Welcome To Our Blog

Welcome To Our Blog
On this Blog you will find articles about our activities and archives from 3 of the Guild's Web pages:
  • Featured Rugs
  • Tips
  • Patterns

Latest News

Latest News

Wednesday, December 21, 2011

OHCG Newsletter / In the News

Ontario Hooking Craft Guild - Reports by Branch
Beaconsfield Hooking Crafters Guild (Area 1)
This is the Quarterly Activities Report published in the Ontario Hooking Craft Guild Newsletter. 

Click for a larger image.

Winter 2011
OGHG Newsletter Winter 2011 page 1

OGHG Newsletter Winter 2011 page22

Saturday, November 26, 2011


Indigo Workshop with Valerie
by L.G. de Tonnancour

Saturday, November 26, 2011 at 9 AM, I met Yanick Duchesne (from St-Henri Crafters) at Espace Fibre on Augustin-Cantin St., in Montreal. We went there to learn how to dye with indigo, in a course especially tailored for rug hookers. After a warm welcome and a quick tour of the studio and gallery, our teacher, Valerie Walker, began by teaching us what protective measures we must take when handling such volatile materials as natural and chemical dyestuffs. Valerie is a trained engineer and we appreciated both her scientific knowledge and practical advice. Only one day to experiment with natural indigo is very little time,however, Yanick and I were spellbound by these extraordinary blue dyes which came from the four corners of the world. Time just flew by; we will treasure the knowledge we acquired and the wool we dyed which I hope to put to good use soon in a rug.
Thanks Valerie!

Saturday, November 19, 2011


Report on Carolyn Ells' Needle-Felting Workshop
by Candace Fradette

On Saturday, November 19th, our fellow rug-hooker, Carolyn Ells, was kind enough to offer a workshop on Needle Felting. After seeing some of Carolyn's creations last year using this technique, we were more than pleased to accept her offer to give us a lesson.

Having distributed to us individual packages of sample wool, foam pieces and a very sharp needle, Carolyn gave us clear instructions enabling each of us to create some lovely Christmas decorations, broaches and 3-D animals.

Her demonstration on Power Point allowed us to see how creative we can all be using this new and different craft. Definitely an enjoyable day - a big Thank You, Carolyn!

Needle Felting Course
by L.H.
On November 19, 2011 our very own multi-talented guild member, Caroline Ells, offered a workshop on needle felting. Displaying a variety of her own creations and sharing her books as well as computer images, Caroline introduced the participants to different styles of both needle and wet felting. It took only a few minutes of expert instruction to get everyone underway, producing creative and delightful Christmas decorations and 3-D projects. Everyone left no only with finished items but with both the confidence and inspiration to try many more.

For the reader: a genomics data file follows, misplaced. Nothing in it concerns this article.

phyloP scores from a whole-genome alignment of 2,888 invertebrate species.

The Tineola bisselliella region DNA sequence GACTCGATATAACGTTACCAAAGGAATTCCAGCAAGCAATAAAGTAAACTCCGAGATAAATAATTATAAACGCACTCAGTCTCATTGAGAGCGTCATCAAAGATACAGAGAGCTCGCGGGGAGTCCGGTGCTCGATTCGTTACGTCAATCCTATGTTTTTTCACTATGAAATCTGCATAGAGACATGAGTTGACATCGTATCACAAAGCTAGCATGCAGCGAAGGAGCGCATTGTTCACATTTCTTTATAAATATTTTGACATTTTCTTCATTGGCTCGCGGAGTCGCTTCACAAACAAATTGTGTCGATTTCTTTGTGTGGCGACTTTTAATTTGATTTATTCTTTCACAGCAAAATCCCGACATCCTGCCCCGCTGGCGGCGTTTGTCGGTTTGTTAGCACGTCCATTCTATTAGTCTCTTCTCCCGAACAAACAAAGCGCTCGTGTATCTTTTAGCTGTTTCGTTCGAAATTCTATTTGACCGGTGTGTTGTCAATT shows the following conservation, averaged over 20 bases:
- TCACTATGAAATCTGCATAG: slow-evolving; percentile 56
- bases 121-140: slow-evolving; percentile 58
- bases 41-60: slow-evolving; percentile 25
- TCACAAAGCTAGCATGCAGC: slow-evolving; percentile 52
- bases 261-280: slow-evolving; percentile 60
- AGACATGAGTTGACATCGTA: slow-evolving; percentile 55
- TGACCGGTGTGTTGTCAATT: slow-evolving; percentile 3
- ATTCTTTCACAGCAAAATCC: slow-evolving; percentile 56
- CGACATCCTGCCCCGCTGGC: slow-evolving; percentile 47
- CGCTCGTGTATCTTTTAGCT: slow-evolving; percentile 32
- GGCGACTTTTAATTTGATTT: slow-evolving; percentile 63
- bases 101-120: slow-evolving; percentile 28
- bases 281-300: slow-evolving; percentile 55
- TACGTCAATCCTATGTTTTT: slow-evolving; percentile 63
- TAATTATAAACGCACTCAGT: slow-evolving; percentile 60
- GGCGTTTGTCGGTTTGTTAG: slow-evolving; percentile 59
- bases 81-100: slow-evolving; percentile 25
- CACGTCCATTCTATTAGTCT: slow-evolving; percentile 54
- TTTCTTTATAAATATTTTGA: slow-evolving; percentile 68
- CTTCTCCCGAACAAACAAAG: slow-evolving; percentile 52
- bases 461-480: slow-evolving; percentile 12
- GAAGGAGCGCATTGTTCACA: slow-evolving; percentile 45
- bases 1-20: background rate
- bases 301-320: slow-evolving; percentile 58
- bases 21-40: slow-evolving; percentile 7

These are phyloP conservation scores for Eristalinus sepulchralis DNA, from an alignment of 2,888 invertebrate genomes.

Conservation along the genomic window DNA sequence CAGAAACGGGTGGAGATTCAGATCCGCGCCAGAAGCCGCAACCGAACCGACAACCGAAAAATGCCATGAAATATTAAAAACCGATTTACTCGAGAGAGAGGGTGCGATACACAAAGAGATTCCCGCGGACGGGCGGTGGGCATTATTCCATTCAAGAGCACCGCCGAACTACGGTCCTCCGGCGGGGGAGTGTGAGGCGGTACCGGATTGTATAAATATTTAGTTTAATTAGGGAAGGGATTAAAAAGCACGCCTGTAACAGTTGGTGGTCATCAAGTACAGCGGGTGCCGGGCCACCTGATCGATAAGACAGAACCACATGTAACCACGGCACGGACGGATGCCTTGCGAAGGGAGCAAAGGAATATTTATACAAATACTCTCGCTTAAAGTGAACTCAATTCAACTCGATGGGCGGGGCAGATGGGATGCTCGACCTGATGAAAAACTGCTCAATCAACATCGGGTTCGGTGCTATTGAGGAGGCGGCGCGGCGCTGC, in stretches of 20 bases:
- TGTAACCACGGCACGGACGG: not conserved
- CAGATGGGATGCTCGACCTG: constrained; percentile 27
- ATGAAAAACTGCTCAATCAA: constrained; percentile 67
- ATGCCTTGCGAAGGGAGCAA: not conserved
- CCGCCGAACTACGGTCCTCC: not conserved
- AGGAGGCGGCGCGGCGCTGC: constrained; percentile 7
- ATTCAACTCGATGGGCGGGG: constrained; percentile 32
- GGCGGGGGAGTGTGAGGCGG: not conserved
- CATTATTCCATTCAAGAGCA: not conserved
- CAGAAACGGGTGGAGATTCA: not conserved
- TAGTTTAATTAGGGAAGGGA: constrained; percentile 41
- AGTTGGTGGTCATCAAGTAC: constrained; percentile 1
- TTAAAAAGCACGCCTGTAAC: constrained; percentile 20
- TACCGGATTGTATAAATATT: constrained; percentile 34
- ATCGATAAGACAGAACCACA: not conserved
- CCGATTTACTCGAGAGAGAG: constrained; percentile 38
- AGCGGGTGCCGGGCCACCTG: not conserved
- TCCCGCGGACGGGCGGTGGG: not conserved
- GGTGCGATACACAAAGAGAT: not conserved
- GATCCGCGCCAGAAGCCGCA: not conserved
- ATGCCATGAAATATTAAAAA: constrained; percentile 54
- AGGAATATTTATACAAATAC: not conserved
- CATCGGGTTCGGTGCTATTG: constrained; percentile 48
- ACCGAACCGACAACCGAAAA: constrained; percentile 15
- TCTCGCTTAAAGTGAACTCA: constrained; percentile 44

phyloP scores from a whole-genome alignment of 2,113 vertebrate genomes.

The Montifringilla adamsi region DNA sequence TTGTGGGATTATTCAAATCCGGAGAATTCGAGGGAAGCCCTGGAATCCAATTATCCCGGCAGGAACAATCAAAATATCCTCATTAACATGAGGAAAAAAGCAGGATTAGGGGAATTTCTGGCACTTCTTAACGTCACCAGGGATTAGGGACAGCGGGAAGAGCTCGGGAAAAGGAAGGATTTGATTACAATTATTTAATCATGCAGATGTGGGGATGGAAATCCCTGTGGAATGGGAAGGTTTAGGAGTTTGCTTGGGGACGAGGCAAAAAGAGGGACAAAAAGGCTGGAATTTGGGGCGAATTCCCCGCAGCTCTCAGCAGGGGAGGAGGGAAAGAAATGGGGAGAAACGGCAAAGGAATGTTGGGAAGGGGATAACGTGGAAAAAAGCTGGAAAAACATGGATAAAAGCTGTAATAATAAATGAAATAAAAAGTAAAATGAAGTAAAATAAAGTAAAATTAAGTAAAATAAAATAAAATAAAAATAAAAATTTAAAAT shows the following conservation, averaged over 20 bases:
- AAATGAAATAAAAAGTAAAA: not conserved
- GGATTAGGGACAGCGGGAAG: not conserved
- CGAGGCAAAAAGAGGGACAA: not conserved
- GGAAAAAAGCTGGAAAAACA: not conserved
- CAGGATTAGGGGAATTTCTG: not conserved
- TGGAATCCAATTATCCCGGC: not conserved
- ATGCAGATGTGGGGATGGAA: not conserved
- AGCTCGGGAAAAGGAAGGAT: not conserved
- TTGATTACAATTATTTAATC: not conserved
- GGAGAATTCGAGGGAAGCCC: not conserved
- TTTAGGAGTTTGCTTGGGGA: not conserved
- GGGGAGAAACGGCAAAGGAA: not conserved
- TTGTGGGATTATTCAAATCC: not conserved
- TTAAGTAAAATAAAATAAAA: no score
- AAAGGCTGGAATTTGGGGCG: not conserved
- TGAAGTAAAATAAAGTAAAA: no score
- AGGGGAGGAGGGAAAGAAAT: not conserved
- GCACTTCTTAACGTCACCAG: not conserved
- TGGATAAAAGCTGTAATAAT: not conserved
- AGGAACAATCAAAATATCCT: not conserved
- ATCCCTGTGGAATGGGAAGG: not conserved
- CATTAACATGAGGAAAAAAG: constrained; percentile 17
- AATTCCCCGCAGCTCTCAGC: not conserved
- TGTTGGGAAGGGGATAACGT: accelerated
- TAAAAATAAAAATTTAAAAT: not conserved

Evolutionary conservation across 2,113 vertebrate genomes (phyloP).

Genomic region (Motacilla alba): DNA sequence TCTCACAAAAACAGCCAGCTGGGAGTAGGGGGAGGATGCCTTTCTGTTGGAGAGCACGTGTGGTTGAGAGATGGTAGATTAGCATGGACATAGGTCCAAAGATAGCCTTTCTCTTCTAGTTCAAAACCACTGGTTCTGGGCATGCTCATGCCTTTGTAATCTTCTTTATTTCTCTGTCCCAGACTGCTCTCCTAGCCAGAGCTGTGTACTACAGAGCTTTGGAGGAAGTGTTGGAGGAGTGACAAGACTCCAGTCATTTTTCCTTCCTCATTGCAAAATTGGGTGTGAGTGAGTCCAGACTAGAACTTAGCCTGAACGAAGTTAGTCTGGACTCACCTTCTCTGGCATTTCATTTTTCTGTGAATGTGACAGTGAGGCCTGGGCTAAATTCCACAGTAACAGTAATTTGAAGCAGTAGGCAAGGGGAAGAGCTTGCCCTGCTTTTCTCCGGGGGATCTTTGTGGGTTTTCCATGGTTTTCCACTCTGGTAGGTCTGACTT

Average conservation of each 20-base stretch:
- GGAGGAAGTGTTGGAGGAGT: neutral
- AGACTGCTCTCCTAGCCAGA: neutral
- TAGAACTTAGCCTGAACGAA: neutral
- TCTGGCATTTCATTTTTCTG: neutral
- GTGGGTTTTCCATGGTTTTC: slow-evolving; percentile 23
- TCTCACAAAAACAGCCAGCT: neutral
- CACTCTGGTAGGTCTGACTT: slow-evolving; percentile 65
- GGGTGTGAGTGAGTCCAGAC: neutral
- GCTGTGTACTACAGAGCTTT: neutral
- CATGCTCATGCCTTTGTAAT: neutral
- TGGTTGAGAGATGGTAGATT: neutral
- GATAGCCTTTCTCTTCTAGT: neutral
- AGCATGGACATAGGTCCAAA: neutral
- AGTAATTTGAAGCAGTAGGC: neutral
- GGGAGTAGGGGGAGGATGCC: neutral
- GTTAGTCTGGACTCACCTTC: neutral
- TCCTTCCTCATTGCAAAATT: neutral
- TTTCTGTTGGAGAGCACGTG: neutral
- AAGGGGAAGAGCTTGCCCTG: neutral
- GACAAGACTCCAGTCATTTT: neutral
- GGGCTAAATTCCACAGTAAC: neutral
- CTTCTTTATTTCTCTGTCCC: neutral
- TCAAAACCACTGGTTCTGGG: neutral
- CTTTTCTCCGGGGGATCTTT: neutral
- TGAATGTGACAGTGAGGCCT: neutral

Bravo Caroline!

Saturday, November 12, 2011

Shelburne, Vermont

Our day trip to Shelburne, Vermont
By Maria Romero

By 8:30 in the morning on Saturday, November 12, 2011, Louise G. de Tonnancour, Denise Morissette, Carolyn Ells and myself were on the road to Vermont to go to the Green Mountain Rug Hooking Guild's bi-annual exhibition at the Shelburne Museum. The theme was "All the live long day - A celebration of working, industry and innovation"; Betty Bouchard (Richmond), Bev Conway (Middlebury) and Helen Wolfel (Georgia) were the guests of honour.

We admired about 450 rugs of various styles and sizes, some quite captivating.

In the exhibition were displayed rugs from our BHCG artisans, Judith Dallegret, Maureen Rowe, Louise G. de Tonnancour and myself.

The creativity at this much anticipated event more than met our expectations, which made filling out the "visitor's choice" form difficult.The quality and variety of products on offer by the vendors were most attractive.

We were more than delighted and inspired to continue with our craft, as we drove back to
Montreal in the late afternoon.

Judith Dallegret

Louise G. de Tonnancour

Maureen Rowe

Saturday, October 15, 2011

Fiber Day

Fiber Day
by Maria M. Romero

Fiber Day was the brainchild of our president and the goals of the day were:
a) to make known the activities of our guild;
b) to promote an exchange of ideas between guilds dedicated to fibers and textile arts;
c) to offer the participants the opportunity to appreciate other techniques related to textiles.

Louise G. de Tonnancour, Beaconsfield Hooking Crafters Guild President, talk to the public

June Weisbord and Denise Morissette
Due to logistics and a lack of space, only guilds from Beaconsfield and Pointe-Claire were invited for the first edition of Fiber Day, however, eventually we extended the invitation to other groups in Westmount and Montréal.  Thus, on October 15th, 45 fiber enthusiasts met at the Beaconsfield Recreation Centre to share their passion for textile arts coming from Beaconsfield Quilters Guild, Lakeshore Stitchery Guild, Lakeshore Weavers, Montreal Knitting Guild, Westmount Quilters Guild, and the Beaconsfield Hooking Crafters Guild (BHCG).

Lakeshore Weavers
The day unfolded as follows: 

In the morning from 9 to 10, guests were greeted with coffee and sweets. 

From 10 onward each guild took turns demonstrating the techniques distinctive to their art:

Annaliese Recklies from Lakeshore Weavers demonstrated various techniques on the loom.

Beaconsfield Quilters
Sonya Houde from the Beaconsfield Quilters enlightened us on the history of quilting and on the diverse ways to do quilting.

Ann Silverthorne demonstrated the cutting and hand sewing of a beautiful classic pattern “Grandmother’s Floral Garden”, and then Helena Scheffer demonstrated her very impressive skills at machine quilting.

Helena Scheffer

Stitchery Guild
Mary Baldwin informed us about the Westmount Quilters Guild project being carried out in conjunction with the McCord Museum.